LGBTI youth voices: "Not being left behind" is not enough

 

This speech at the ICPD25 Nairobi Summit was delivered by Martin Karadzhov,
Chair of ILGA World's Youth Steering Committee,
during the signature session titled
"My body, my life, my world - 1.8 billion reasons why" 

 

Whether you are lesbian, gay, bisexual, trans, non-binary, intersex, queer youth, or any youth with diverse sexual orientation, gender identity and expression or sex characteristics, it is time, for our bodies, our lives, our rights, and our identities to be respected and protected. Because this is also our programme, our future and our world, too. 

My name is Martin, my pronouns are he/him, and I am proud to be a queer Bulgarian young person.

I am standing here - nearly as old as the Programme of Action - having the impossible task, only for just three minutes, to bring the visibility to LGBTQI youth that has been missing in the eyes of the Programme.

Watch the Nairobi Summit ICPD session: "My body, my life, my world - 1.8 billion reasons why"

We must acknowledge that we LGBTQI youth feel invisible: we have felt ignored, we have felt not welcomed, and we have been left behind in the last 25 years.

Globally, LGBTQI young people still face discrimination in every single state on this planet. We remain prosecuted and killed across the world.

70 countries still criminalise same-sex relationships and acts, including here in Kenya. And in some, LGBTQI youth can face the death penalty. We also experience a wide range of harmful practices, which are often state-implemented.

Intersex youth continue to face discrimination and violence. Across the world unethical, non-consensual medically unnecessary surgeries are performed on intersex children and youth, and yet intersex rights are still neglected and ignored in the framework of harmful practices.

Young trans women - particularly young trans women of colour - are being murdered at an alarming rate across the world.

Furthermore we, as LGBTQI youth and adolescents, face the harmful practice of 'conversion’ therapies which are unscientific, unethical and, in some instances, torturous. And yet, they are still commonplace and legal in 180 United Nations member states.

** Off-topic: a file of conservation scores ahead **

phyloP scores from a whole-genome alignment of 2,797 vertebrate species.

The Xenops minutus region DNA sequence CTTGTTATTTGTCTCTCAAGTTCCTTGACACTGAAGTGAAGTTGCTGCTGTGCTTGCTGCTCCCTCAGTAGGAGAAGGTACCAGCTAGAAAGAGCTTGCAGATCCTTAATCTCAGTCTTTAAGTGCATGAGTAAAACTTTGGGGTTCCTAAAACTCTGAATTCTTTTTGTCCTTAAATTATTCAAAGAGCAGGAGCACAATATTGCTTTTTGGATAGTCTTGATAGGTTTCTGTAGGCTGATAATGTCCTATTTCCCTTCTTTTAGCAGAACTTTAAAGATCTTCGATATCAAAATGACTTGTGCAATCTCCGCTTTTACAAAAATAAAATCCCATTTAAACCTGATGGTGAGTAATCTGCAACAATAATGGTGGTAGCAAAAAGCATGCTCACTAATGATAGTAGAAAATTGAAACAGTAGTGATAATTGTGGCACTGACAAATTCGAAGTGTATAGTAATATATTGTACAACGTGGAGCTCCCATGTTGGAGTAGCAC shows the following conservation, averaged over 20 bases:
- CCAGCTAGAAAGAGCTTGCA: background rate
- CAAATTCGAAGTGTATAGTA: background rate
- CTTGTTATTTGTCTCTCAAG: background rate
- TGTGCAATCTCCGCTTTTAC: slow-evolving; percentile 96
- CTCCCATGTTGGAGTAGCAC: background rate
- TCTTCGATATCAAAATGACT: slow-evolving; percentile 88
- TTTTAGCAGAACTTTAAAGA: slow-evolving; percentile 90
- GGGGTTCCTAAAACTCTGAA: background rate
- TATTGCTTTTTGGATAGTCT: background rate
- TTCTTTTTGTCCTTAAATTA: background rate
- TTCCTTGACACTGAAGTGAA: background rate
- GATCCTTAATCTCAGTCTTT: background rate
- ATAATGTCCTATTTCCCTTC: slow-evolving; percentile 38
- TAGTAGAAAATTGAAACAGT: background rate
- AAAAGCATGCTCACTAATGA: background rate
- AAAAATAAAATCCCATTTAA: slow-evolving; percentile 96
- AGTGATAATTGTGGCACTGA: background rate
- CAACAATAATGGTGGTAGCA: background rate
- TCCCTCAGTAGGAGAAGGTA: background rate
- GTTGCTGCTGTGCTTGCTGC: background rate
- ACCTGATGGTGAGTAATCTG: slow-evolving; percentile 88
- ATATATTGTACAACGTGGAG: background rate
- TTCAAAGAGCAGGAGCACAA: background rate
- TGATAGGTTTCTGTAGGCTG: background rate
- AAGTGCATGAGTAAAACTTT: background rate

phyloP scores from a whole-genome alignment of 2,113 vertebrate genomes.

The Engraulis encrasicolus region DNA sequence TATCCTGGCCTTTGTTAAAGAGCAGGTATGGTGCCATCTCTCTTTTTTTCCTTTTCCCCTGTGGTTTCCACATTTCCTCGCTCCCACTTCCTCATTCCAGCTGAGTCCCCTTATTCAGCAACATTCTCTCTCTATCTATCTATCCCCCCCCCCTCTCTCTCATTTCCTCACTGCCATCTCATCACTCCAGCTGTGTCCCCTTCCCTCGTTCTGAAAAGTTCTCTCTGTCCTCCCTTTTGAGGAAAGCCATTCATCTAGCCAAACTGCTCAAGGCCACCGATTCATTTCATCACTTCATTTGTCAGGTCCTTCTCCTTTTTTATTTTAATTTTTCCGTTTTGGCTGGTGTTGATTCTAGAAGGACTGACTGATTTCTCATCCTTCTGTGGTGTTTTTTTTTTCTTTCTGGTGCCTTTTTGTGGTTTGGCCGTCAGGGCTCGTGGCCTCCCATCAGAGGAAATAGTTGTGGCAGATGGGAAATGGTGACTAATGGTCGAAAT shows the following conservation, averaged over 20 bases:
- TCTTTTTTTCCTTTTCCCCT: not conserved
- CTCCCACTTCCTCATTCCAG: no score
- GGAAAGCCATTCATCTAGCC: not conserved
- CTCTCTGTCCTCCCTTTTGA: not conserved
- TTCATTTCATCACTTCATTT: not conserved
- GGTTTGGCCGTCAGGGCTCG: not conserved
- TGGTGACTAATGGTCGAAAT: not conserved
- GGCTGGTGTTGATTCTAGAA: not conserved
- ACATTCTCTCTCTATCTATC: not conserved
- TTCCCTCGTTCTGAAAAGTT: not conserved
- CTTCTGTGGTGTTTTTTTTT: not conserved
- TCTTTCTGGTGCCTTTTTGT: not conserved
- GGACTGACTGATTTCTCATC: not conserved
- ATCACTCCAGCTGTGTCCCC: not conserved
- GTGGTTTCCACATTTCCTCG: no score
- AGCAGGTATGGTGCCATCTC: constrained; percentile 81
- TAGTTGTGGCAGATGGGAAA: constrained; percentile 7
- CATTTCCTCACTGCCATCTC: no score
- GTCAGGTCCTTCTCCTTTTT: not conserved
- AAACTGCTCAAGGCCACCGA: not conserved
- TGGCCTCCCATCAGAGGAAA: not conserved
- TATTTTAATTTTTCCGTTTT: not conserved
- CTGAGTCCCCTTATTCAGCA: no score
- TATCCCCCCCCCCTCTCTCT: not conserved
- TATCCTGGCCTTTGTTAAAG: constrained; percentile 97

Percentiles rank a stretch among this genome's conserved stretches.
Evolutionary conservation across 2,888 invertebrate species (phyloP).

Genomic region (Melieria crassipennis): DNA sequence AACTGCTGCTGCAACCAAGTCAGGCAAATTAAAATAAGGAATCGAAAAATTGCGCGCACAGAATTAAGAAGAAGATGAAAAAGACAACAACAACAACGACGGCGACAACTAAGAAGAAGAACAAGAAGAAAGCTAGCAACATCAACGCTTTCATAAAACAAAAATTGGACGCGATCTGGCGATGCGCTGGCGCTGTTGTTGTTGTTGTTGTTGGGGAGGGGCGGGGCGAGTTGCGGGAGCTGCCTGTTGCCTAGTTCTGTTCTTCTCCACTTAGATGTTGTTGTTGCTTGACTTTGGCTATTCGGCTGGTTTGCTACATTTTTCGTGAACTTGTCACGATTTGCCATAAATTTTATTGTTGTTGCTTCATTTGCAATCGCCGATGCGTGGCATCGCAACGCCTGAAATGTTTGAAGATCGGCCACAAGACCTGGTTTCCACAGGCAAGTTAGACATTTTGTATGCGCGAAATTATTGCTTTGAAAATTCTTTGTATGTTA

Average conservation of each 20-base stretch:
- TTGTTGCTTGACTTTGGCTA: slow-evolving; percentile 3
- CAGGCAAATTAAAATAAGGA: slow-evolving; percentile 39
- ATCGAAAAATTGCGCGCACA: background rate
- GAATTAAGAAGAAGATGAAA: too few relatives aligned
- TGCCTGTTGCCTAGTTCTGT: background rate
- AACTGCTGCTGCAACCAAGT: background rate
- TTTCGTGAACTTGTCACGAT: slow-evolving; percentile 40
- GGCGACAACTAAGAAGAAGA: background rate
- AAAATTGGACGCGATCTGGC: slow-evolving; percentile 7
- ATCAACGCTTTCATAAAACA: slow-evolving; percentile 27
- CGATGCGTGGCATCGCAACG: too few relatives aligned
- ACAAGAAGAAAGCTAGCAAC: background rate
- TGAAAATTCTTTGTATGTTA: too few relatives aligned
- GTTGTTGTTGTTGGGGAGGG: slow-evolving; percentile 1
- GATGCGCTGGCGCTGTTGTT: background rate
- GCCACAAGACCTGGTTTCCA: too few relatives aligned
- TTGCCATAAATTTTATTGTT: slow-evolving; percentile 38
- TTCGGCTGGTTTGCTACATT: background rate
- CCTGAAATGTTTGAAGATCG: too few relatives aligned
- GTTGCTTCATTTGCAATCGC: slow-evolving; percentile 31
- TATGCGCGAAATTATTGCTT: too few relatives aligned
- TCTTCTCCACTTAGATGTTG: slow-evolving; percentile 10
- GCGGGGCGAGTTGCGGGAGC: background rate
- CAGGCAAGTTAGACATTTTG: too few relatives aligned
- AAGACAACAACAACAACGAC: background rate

That’s not all: LBTI young women, girls and non-binary people face extreme sexual and physical violence in and out of school, by their peers and communities.
Gender diverse people - but not them alone - are denied and still left out of vital sexual and reproductive health services, which are not inclusive nor accessible due to stigma and discrimination.

We are more likely, as the UN Independent Expert on SOGI has reported, to become homeless, to not go to school, to not get a job due to the discrimination we face - and, unfortunately, to so much more...

But I call on all of us - on this stage and here at this summit - to do more as a global community, to embrace intersectional issues, to join our struggles and our movements.

Injustice for one is an injustice for all of us.

As a queer feminist, today, I personally commit to work across movements and advocate for bridging the gaps between LGBTQI and sexual and reproductive health and rights in order to advance the rights of all young people.

And I urge decision-makers and governments at this summit to commit to protecting and respecting our rights by banning harmful practices and repealing all laws that prosecute and discriminate us, and by removing barriers for all to access sexual and reproductive health services.

Our existence and identities are NOT up for debate: our bodies are ours, our human rights are NOT controversial and our lives are NOT less worthy.

“No one left behind” is maybe not enough of a committment: we need to be actively and meaningfully involved in the decision-making and shaping of future agendas.

We can’t wait another 25 years. We are not the future. We are here, have always been, and we are ready, to lead the way.

Thank you!

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